Recording an accurate history on COVID-19 medications for children

CCommon sense and our experience suggest that prevention is better than cure. Gone are the days of brain children with polio. Gone are the days of many children suffering from malignant meningitis. Gone are the days when it was impossible to prevent hundreds of children each year from dying of malaria. That’s the value of the drug, the more the drug.

As with many things in medicine, we need to balance the risks and benefits when dealing with all patients, especially children. When we first responded to COVID-19, we had to decide without complete knowledge. Two years of maintenance and research have given us a wealth of knowledge about COVID-19. The medical and scientific communities have provided us with clear information to accurately set the history of the risks and benefits of COVID-19 vaccines in children.

Sadly, in the US more than 1000 children die and more than 7,400 cases of children with a common condition called multisystem inflammatory syndrome in children (MISC) due to COVID- 19. We’re only learning about long-term COVID in children, most of whom haven’t been hospitalized, or may have severe fatigue, headaches, and “brain-fog,” can continue for months after COVID-19.

For people under 15 years of age, COVID-19 is the sixth leading cause of death in the US. In comparison, if a year had a very good influenza, up to 200 children would die and 20,000 hospitalized. Partly due to influenza medications, deaths due to influenza -like illness are not the top 10 causes of death among children.

It is true that children with COVID-19 do better than babies. Patients over 18 years of age were four times less likely to need hospitalization than patients over 65 years of age and 65 times less likely to die from COVID-19. However, children became ill and died from COVID-19. During the last Omicron wave more than 4.8 million children became ill and more than 30,000 were hospitalized. About 20% of children hospitalized under the new Omicron wave will need to be cared for in intensive care units. Most of these children have not been treated.

Some people believe that COVID-19 is serious, which means that cases that require hospitalization or result in death, only apply to children with medical conditions. This is a mistake. Approximately 40% of children with severe COVID-19 have no lower medical conditions. Conditions that increase a child’s risk of being hospitalized include asthma, obesity, and chronic kidney disease. Importantly, mental health problems, including anxiety and depression, were found to be associated with severe COVID-19. Recent studies show that more than half of children with pre-existing COVID-19 infections did not receive antibodies more than six months after infection, indicating that the disease was not previously safe. Therefore, from the doctor’s point of view, in order to protect children from severe COVID-19 and death, we cannot say that a child will get the vaccine but another will not.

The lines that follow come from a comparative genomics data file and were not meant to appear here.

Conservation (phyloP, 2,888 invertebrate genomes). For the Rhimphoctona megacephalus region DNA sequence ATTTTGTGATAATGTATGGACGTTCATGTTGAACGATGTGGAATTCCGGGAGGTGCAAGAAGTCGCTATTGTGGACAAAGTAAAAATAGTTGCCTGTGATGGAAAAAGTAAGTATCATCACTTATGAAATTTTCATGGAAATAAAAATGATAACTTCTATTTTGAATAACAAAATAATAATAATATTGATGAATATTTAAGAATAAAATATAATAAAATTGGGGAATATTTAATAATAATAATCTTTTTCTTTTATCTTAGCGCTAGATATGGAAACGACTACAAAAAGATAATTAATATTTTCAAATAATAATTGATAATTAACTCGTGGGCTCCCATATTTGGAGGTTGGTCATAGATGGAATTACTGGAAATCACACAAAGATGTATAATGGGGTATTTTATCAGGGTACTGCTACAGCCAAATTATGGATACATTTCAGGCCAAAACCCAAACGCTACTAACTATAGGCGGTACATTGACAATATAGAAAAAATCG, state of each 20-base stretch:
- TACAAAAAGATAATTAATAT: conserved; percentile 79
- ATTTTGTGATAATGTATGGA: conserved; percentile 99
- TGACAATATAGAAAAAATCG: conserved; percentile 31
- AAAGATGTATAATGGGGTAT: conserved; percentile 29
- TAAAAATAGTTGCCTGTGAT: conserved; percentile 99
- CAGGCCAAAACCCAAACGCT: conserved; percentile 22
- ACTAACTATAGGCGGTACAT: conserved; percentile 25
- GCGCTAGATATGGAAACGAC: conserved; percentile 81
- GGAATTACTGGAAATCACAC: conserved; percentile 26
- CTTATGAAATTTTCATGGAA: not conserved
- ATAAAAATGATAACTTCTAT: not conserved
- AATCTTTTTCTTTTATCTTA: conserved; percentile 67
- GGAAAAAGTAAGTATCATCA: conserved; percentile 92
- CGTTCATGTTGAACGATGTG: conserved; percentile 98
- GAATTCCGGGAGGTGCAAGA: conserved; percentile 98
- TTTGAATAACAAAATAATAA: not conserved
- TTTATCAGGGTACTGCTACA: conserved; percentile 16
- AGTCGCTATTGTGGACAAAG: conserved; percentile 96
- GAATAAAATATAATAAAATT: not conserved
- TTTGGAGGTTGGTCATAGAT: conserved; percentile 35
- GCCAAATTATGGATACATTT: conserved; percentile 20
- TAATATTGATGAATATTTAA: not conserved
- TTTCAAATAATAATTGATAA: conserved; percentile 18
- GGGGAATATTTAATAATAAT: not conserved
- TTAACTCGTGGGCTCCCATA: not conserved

Further evidence of COVID-19 vaccines now approved by the FDA for children reduces the risk of receiving severe COVID-19. Recent peer -reviewed studies show that these drugs are 70 to 90% effective in keeping children between 5 and 17 years of age out of the hospital if the child has two seasons. , and more research shows how to prevent more serious illness. In the US, for every 100,000 children with COVID-19, 700 to 900 are hospitalized. This means that for every 100,000 children fully enrolled, more than 500 hospitals will be covered. This will reduce pediatric deaths and the risk of MISC and long-term-COVID. Having low levels of COVID-19 in children is likely to reduce the risk of the disease spreading to classmates, teachers and family members, including those with other medical conditions. putting them on a lot of serious illness.

It is always important to balance the value of the right medication with the side effects. We now have data on about 37 million sessions of COVID-19 vaccine given to children between 5 and 17 years of age. Serious side effects, including dizziness, headache, and fever, occur in about 5 per 10,000 children. Serious side effects, such as heart attack, or myocarditis, are found in 1 in 1,000,000 vaccines. These risks are very low compared to the hospitalization risk and death for a child with COVID-19.

Interestingly, there is concern about the association between COVID-19 disease and myocarditis. Here we have a lot of information about this problem. In the highest risk group, young boys, the prevalence of myocarditis after injection was 5 per 100,000 vaccines, no deaths in people under 30 years of age and normal survival. full. In comparison, if a person under 16 years of age had COVID-19, the risk of myocarditis was 130 per 100,000. The risk of myocarditis in children is 25 times higher if you get COVID-19 compared to vaccine.

As the public plays an important role in the management and prevention of COVID-19, it is important for parents, children, and health care providers to have accurate information. For those facing a decision about whether they should enroll their child with COVID-19, consider the facts and talk with your health care provider about the risks and benefits. Consider how many children will suffer from polio, suffer from the effects of meningitis, or die of malaria, if their parents do not balance the risks and benefits. of pediatric medicine.

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